Submissions for this section should be pitched to the co-editors. Pitches should be a paragraph or two in length, and they should tell us what you propose to do, how you propose to do it, and what contribution this makes to popular music studies. What are you saying and what is its relevance for popular music studies as a field? Give us a sense of the size (i.e., length) of your project, and why you are the person who should author this piece. In many cases, you’ll want to include others in your project; it’s perfectly fine to check in with us first for feedback.

From the Vault pitches should also be sent to the co-editors Robin James ( and Eric Weisbard ( They should identify which article they are responding to (any JPMS article published more than a decade ago is eligible), and briefly explain why this article is worth thinking about today. What’s your angle on the article, and what does this angle contribute to popular music studies? Also include a few sentences about why you are qualified to speak about this particular article’s influence and impact.

Book Reviews

Inquiries and suggestions for reviews can be directed to David Suisman at If you are interested in reviewing for the journal, please include your fields of interest and a current CV.

Peer-Reviewed Articles

These should be submitted through our ScholarOne portal. All submissions should be prepared for anonymous review. If you are citing your own scholarship, please do so in the third person; this can be changed back to first person after the review process is complete. Detailed submission instructions are available here. You should also remove your name from the file metadata. (Instructions here)

Once received, the editors will determine if the submission is ready to be sent out for peer review. Submissions that are ready for peer review:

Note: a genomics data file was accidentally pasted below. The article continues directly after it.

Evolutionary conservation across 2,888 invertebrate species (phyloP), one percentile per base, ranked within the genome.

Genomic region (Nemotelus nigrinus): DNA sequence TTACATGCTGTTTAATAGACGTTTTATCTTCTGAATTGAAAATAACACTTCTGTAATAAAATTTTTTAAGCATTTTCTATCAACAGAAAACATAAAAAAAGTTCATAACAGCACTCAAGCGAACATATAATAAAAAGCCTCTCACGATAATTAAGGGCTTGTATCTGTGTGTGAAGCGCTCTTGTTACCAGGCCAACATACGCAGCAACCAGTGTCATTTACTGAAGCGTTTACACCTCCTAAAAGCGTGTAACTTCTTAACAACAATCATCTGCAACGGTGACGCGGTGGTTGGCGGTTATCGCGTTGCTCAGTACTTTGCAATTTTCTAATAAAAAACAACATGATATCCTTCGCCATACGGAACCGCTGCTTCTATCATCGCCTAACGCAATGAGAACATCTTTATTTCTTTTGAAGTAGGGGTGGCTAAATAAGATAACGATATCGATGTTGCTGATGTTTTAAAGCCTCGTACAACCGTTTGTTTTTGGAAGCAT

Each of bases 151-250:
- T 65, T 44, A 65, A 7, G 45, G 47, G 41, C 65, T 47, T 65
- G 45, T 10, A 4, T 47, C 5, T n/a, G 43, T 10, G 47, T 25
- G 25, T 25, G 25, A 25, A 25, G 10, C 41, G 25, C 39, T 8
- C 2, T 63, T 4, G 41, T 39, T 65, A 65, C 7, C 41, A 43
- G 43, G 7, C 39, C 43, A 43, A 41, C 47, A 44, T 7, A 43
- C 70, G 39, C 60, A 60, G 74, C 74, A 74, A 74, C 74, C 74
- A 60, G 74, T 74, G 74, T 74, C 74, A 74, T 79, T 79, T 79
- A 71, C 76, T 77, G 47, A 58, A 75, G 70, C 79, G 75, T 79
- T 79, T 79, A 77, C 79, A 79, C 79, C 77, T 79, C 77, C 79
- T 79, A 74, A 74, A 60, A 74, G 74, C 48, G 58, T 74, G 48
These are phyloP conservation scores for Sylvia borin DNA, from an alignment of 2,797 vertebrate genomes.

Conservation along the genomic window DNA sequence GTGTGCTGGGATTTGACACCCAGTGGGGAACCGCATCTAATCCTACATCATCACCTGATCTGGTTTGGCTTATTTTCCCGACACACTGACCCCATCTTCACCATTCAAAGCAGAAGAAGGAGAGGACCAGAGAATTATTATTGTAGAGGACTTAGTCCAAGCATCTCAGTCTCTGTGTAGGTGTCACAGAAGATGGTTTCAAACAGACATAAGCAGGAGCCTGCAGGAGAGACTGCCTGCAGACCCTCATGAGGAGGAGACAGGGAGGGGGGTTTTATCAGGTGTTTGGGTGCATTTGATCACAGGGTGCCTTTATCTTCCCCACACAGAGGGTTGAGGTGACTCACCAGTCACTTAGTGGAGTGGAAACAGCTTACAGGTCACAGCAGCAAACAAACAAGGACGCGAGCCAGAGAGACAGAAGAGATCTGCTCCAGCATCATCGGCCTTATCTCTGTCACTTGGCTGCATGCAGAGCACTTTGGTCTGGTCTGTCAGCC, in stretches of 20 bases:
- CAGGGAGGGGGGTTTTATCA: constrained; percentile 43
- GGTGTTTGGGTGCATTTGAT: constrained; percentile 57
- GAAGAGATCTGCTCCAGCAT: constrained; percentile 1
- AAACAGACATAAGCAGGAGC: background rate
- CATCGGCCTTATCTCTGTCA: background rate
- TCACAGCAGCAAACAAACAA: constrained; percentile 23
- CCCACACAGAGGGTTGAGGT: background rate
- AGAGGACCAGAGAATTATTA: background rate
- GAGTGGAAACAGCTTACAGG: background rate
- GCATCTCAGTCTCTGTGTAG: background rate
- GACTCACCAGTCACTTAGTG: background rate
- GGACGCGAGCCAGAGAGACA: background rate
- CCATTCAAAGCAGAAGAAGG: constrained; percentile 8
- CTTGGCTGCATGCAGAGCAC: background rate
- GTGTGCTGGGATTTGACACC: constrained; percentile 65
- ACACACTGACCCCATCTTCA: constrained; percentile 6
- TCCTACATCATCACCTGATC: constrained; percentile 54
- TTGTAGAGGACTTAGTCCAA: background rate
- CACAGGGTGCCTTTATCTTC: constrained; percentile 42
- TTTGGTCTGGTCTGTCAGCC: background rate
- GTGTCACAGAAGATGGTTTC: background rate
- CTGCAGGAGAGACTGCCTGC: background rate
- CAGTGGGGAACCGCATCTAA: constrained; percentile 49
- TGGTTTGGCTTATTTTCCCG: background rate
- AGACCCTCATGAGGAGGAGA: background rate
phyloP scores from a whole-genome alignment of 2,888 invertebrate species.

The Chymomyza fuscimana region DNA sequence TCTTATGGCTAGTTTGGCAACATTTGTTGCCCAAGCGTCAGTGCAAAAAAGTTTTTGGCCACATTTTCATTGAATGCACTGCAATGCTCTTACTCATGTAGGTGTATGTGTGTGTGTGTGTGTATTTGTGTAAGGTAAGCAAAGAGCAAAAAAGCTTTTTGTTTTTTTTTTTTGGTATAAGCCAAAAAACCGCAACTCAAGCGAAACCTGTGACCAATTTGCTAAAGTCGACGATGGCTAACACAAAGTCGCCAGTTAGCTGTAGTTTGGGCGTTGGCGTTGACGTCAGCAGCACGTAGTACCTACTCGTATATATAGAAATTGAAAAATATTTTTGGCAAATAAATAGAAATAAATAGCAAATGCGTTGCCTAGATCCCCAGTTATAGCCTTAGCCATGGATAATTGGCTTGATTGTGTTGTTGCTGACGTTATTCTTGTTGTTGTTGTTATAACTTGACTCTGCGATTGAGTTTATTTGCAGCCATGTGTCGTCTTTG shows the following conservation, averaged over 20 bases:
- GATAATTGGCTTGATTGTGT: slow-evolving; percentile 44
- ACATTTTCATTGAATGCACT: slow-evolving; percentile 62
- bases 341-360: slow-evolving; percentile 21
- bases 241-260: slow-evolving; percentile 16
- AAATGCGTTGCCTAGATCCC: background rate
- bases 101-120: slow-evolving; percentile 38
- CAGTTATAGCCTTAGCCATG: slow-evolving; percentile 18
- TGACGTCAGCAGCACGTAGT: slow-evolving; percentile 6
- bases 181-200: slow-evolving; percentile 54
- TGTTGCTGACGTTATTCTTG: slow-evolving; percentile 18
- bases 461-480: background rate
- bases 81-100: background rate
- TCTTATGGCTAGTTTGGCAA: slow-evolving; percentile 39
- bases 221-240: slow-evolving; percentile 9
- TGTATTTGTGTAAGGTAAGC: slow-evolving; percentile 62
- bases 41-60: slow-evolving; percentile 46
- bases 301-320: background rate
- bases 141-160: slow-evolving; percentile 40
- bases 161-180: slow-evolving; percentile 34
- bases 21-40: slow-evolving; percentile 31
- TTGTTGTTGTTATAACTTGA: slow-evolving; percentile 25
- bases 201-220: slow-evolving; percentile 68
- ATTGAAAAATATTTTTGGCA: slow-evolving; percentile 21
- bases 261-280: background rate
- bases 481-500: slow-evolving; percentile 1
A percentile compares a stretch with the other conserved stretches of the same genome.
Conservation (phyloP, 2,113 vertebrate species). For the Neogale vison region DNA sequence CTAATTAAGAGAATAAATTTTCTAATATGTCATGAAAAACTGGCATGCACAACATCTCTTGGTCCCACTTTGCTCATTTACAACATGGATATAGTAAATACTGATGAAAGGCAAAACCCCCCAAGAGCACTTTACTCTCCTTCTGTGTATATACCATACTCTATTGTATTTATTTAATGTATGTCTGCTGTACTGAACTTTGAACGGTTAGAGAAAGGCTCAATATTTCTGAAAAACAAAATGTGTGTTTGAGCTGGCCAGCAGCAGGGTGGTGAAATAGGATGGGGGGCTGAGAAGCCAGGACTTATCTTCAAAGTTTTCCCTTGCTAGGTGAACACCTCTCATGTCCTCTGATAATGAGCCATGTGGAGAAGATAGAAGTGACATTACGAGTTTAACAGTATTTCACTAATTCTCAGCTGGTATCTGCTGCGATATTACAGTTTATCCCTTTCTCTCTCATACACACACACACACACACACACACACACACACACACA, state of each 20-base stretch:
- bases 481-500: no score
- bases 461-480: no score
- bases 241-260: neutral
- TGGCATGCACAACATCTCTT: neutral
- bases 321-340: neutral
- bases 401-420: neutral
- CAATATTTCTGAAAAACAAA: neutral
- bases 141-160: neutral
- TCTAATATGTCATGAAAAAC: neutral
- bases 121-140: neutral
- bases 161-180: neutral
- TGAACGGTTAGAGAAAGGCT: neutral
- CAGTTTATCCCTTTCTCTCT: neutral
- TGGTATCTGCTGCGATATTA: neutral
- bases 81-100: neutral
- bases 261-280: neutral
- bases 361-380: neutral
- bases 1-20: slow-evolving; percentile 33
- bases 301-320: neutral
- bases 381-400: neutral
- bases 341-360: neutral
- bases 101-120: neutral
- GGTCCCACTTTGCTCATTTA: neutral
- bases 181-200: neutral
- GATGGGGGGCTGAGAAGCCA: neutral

1. Clearly engage the literature in popular music studies. Popular music studies is an academic field with its own literature. Peer reviewed articles in JPMS must engage the parts of this literature that are relevant to the submission’s topic and argument.
  2. Clearly identify the article’s argument and what it contributes to pop music studies. One of the main mistakes authors make in transforming a dissertation chapter into an article is to focus too much on the analysis of other people’s scholarship and not making their own argument more prominent and central to the article. An argument is also different from a topic: a topic is what an article is about, whereas an argument is what the author is saying about that topic.
  3. Have lively prose that is easy to engage with. This increases your impact and makes your article easier to use in the classroom. Please avoid the common social sciences format that breaks the article down into sections such as “methods,” “data,” “discussion,” and “conclusion.” That format impedes readability and makes the argument less central to the article. Please speak in the first person.
  4. Are appropriate for the Journal and its focus. We welcome creative and experimental approaches that fit within the mission of the Journal.

Outside Help

Articles that do not meet these standards will be returned to authors, often with instructions regarding what needs to be done to make the article ready for peer review. If you would like help with this, we suggest hiring a developmental editor at your own cost. Here are some editors with experience in popular music studies that offer both developmental and copyediting services:

For specific guidelines concerning Special Issues, click here.